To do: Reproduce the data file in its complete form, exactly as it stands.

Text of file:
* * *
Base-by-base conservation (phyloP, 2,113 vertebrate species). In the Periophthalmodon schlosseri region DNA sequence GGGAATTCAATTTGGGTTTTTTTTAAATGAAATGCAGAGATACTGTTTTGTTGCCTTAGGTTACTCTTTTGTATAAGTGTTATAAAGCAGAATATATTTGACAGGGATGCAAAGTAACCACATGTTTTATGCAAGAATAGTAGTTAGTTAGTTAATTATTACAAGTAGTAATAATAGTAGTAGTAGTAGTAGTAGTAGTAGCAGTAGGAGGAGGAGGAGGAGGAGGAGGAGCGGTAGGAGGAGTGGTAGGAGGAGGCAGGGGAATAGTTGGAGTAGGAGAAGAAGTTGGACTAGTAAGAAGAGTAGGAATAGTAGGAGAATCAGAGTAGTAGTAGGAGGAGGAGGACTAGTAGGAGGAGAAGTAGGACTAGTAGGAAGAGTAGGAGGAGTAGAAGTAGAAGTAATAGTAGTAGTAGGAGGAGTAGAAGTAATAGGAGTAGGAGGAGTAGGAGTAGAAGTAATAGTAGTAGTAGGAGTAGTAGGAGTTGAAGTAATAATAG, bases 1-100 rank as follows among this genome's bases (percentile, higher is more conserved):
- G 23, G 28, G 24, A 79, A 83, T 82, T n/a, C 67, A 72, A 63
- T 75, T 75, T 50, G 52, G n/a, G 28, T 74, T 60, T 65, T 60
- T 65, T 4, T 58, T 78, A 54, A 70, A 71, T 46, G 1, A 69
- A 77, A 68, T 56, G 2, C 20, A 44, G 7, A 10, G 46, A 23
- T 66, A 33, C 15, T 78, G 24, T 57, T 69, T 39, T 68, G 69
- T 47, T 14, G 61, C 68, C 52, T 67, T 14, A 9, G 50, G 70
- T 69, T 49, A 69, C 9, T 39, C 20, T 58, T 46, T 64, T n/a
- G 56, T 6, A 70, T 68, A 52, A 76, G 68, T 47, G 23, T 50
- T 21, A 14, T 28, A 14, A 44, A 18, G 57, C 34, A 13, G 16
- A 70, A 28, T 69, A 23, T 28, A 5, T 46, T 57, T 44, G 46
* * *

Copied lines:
Base-by-base conservation (phyloP, 2,113 vertebrate species). In the Periophthalmodon schlosseri region DNA sequence GGGAATTCAATTTGGGTTTTTTTTAAATGAAATGCAGAGATACTGTTTTGTTGCCTTAGGTTACTCTTTTGTATAAGTGTTATAAAGCAGAATATATTTGACAGGGATGCAAAGTAACCACATGTTTTATGCAAGAATAGTAGTTAGTTAGTTAATTATTACAAGTAGTAATAATAGTAGTAGTAGTAGTAGTAGTAGTAGCAGTAGGAGGAGGAGGAGGAGGAGGAGGAGCGGTAGGAGGAGTGGTAGGAGGAGGCAGGGGAATAGTTGGAGTAGGAGAAGAAGTTGGACTAGTAAGAAGAGTAGGAATAGTAGGAGAATCAGAGTAGTAGTAGGAGGAGGAGGACTAGTAGGAGGAGAAGTAGGACTAGTAGGAAGAGTAGGAGGAGTAGAAGTAGAAGTAATAGTAGTAGTAGGAGGAGTAGAAGTAATAGGAGTAGGAGGAGTAGGAGTAGAAGTAATAGTAGTAGTAGGAGTAGTAGGAGTTGAAGTAATAATAG, bases 1-100 rank as follows among this genome's bases (percentile, higher is more conserved):
- G 23, G 28, G 24, A 79, A 83, T 82, T n/a, C 67, A 72, A 63
- T 75, T 75, T 50, G 52, G n/a, G 28, T 74, T 60, T 65, T 60
- T 65, T 4, T 58, T 78, A 54, A 70, A 71, T 46, G 1, A 69
- A 77, A 68, T 56, G 2, C 20, A 44, G 7, A 10, G 46, A 23
- T 66, A 33, C 15, T 78, G 24, T 57, T 69, T 39, T 68, G 69
- T 47, T 14, G 61, C 68, C 52, T 67, T 14, A 9, G 50, G 70
- T 69, T 49, A 69, C 9, T 39, C 20, T 58, T 46, T 64, T n/a
- G 56, T 6, A 70, T 68, A 52, A 76, G 68, T 47, G 23, T 50
- T 21, A 14, T 28, A 14, A 44, A 18, G 57, C 34, A 13, G 16
- A 70, A 28, T 69, A 23, T 28, A 5, T 46, T 57, T 44, G 46